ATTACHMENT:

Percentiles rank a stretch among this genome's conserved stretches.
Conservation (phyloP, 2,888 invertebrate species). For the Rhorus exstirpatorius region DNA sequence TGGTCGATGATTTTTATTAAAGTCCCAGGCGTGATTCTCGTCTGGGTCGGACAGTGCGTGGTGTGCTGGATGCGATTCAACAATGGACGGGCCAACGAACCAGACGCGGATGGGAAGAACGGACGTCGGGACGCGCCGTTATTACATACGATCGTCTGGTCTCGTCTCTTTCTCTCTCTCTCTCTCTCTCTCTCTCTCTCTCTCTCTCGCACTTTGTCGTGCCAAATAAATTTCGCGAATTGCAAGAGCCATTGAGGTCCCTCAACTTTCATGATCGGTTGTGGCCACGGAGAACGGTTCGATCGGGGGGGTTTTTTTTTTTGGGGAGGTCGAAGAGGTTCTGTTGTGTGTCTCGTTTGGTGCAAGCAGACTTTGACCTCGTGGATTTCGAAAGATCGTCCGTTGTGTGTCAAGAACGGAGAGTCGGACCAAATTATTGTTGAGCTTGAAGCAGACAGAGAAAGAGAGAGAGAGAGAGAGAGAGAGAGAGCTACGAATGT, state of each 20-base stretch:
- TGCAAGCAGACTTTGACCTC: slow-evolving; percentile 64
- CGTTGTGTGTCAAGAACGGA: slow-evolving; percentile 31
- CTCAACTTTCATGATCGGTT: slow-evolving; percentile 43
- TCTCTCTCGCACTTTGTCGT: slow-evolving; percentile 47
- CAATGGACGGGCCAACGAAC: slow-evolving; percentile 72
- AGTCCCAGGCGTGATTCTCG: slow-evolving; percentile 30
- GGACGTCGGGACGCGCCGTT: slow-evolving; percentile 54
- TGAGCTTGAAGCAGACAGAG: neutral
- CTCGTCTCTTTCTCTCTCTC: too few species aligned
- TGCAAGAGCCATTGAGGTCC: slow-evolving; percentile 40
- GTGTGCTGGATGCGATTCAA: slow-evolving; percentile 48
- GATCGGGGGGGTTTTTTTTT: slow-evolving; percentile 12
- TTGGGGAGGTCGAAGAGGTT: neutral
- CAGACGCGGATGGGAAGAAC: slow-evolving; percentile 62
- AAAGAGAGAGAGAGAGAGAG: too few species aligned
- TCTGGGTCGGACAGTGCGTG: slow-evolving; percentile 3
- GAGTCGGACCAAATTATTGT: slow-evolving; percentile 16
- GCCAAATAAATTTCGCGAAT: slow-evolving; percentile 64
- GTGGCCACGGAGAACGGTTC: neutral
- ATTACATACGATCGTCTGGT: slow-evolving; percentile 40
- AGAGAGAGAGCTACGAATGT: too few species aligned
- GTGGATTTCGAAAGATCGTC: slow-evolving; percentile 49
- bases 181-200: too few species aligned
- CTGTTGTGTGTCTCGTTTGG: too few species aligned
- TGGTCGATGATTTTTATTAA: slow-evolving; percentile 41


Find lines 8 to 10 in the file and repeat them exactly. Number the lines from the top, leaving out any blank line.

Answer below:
- AGTCCCAGGCGTGATTCTCG: slow-evolving; percentile 30
- GGACGTCGGGACGCGCCGTT: slow-evolving; percentile 54
- TGAGCTTGAAGCAGACAGAG: neutral